Integration phase 16 follows, in which separately developed blocks are assembled functionally and verified as a whole, for example, as shown in FIG. 3, whereby sub-blocks 26, 28, 30, 32 are integrated as system or chip design 24. New set of test vectors may be created, representing inputs to subject design at integrated chip or system level, and again applied iteratively to such integrated design using simulation. Similarly, simulator outputs may be checked for proper functioning of integrated design. Once subject design is checked to meet functional and performance objectives, development process proceeds to generate physical layout 18 for mask preparation and fabrication 20 of subject integrated circuit.
FIG. 4 shows schematic operation of module analyzer and rule base generator 38 according to present invention, for application to subject design during block-level verification. Module HDL description 34 of subject block design and vector file 36 containing set of input stimuli, as well as logic simulator 40, such as Verilog-type from Cadence Design Systems, are provided, such that module analyzer and rule-based generator analyzes subject circuit design according to process described herein.
Logic simulator 40 runs simulation of subject design block, then module analyzer 38 performs analysis to derive module rule base 42 for subject module. FIG. 5 describes step s performed by module analyzer and rule-base generator 38. Initially, HDL specification of subject block design is provided and compiled 510 into intermediate format. Compilation may be performed automatically through software instructions or manually. Analyzer 38 then partitions 520 subject design into control, memory, register, and/or datapath circuit sections.
Preferably, partitioned control sections are categorized 530 further into finite state machines (FSM), flip-flops (FF or registers), and/or combinational logic groups (CL). Identification of FSMs may be accomplished automatically with software, or manually by user. Logic or functional circuit entities may be interconnected by signals or connections serving as input or output signals.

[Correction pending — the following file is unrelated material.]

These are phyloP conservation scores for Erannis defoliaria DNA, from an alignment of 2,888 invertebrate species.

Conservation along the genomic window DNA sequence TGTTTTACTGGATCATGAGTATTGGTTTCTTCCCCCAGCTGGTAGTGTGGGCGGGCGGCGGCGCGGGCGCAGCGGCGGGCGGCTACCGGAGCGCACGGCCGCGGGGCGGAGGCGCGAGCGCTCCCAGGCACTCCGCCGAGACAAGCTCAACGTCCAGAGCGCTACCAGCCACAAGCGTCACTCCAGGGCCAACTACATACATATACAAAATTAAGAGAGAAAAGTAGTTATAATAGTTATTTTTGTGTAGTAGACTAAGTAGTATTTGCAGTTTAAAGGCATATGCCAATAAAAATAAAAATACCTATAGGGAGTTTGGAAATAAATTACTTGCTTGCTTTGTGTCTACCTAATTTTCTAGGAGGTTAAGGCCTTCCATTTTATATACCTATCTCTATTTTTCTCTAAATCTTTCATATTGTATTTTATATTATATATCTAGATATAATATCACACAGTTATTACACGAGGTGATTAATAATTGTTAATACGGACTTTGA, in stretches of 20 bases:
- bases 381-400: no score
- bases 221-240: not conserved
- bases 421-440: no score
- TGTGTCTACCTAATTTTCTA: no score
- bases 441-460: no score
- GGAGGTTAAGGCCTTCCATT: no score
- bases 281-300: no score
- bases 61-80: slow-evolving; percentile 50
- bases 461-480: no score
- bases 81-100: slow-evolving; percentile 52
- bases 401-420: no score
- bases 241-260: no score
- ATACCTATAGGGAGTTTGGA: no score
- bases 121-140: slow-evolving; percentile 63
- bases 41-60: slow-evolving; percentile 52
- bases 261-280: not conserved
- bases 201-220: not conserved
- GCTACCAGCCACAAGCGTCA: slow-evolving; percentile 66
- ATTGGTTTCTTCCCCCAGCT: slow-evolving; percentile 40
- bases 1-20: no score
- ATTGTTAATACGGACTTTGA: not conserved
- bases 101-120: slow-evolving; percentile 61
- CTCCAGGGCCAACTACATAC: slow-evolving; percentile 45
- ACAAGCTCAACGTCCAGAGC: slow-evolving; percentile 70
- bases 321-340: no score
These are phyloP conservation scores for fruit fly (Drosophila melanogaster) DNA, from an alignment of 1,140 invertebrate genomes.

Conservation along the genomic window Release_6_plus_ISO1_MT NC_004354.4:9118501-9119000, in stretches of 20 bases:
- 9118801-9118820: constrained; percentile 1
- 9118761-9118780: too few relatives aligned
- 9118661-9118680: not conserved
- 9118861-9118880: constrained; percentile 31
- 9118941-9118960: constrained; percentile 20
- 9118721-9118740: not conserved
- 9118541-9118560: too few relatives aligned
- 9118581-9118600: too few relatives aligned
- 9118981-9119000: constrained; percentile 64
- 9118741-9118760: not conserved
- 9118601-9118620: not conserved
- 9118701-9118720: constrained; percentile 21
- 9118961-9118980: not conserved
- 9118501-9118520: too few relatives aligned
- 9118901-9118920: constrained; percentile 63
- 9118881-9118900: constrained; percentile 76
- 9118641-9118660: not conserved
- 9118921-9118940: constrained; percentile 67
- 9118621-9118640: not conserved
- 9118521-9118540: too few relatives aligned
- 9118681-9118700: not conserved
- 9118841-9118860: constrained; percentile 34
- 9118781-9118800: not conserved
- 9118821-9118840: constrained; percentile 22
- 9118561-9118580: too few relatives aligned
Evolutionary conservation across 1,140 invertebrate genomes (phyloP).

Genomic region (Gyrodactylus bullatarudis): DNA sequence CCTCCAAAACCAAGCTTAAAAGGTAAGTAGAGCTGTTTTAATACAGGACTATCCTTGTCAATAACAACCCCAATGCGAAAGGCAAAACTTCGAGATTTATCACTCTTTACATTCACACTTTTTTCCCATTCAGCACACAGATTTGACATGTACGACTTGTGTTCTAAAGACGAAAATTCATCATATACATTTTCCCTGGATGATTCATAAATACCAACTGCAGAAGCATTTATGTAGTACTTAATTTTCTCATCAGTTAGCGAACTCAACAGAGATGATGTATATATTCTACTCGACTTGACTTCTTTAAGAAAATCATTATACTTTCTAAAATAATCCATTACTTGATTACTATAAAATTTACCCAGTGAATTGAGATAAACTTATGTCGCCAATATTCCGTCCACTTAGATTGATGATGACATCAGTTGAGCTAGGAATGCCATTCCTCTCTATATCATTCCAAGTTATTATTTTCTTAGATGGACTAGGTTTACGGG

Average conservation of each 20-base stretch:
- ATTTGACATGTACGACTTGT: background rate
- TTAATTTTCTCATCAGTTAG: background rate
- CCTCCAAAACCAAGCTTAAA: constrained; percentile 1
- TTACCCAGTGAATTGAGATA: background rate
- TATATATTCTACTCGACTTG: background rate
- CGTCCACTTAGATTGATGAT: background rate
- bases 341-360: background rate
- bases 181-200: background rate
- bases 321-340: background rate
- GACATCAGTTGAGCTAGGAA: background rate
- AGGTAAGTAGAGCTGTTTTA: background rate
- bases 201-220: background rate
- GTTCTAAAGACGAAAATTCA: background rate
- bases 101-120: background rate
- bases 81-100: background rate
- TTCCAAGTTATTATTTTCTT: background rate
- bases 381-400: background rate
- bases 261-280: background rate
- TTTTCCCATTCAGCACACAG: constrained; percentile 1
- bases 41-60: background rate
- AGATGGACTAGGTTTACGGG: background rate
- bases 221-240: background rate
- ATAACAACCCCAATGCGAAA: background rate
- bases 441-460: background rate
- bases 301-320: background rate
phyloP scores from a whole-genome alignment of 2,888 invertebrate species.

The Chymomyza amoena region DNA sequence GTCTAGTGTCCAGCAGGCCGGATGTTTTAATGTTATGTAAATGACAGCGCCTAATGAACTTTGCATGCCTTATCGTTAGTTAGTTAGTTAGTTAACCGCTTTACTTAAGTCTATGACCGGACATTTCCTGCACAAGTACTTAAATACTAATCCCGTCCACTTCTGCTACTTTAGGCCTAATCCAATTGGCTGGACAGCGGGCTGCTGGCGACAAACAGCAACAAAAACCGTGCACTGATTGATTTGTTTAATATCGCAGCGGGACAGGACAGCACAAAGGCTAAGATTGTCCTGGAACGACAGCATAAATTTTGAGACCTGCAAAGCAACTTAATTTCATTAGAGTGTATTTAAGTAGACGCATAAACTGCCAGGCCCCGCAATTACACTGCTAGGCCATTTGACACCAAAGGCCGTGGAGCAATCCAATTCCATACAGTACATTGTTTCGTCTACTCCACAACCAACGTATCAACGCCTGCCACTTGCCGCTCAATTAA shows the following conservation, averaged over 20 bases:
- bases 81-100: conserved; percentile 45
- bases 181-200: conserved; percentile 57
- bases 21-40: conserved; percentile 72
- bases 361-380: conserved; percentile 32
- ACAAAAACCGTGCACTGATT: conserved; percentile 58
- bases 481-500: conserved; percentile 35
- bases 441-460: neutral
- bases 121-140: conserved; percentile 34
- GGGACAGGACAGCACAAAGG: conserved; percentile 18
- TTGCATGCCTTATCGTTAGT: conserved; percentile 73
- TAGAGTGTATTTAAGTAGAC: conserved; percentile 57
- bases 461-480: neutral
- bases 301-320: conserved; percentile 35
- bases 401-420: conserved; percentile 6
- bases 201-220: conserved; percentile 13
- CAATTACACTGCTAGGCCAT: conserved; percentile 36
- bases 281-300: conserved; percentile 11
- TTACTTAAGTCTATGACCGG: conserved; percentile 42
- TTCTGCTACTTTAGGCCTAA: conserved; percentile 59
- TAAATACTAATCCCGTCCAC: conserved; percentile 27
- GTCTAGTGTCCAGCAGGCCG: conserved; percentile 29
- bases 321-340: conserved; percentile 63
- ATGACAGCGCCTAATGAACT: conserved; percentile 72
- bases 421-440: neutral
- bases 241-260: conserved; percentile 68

Generally, FSMs are used in system or circuit design to implement complex decision sequences, whereby FSMs may interact with each other to achieve desired control behavior, although enumerating all possible functional behaviors or conditions that can occur for certain FSMs is not practical. Preferably, automatic technique is used to: identify or group 540 strongly or more relevantly interacting FSMs, cluster such FSMs into “super” FSM groups, and provide information regarding super FSM groups. Then, for a set of simulation results, including captured internal state values, functional coverage analysis is performed 550 for super FSM groups in addition to individual FSMs.
FIG. 6 shows flow diagram of procedure steps by module analyzer and rule-base generator 38 for partitioning strongly interacting FSMs into super FSM groups. Initially, interconnected network graph database is generated 610. Graphical network nodes represent logic or functional circuit entities of FSMs, FFs, and/or CLs. Network arcs, which may be directional, represent signal flows between such entities. For example, FIG. 7 illustrates interconnected network graph.
Then, FSMs are partitioned, whereby resulting groups of FSMs, including FFs and CLs that are absorbed into such clusters or groups, are identified as super FSM groups.
Weights are assigned 620 to FSMs, FFs, and CLs according to prescribed functions, such as:
Note: k1-k6 and kk1, kk2 are constants preset by computer program with consideration for design styles and examples as follows. User may reset such constant values as necessary.
Then, FSM pair interaction strength (PIS) is determined 630 according to prescribed functions such as:
where path strength for path from FSM1 to FSM2 is defined as:
and path is defined as signal flow route from one FSM to another FSM. To reduce CPU run time, upper bound for path length (e.g., measured by total number of FFs and CLs) can be set to limit search space for possible paths. PIS function is modifiable per design style or user request.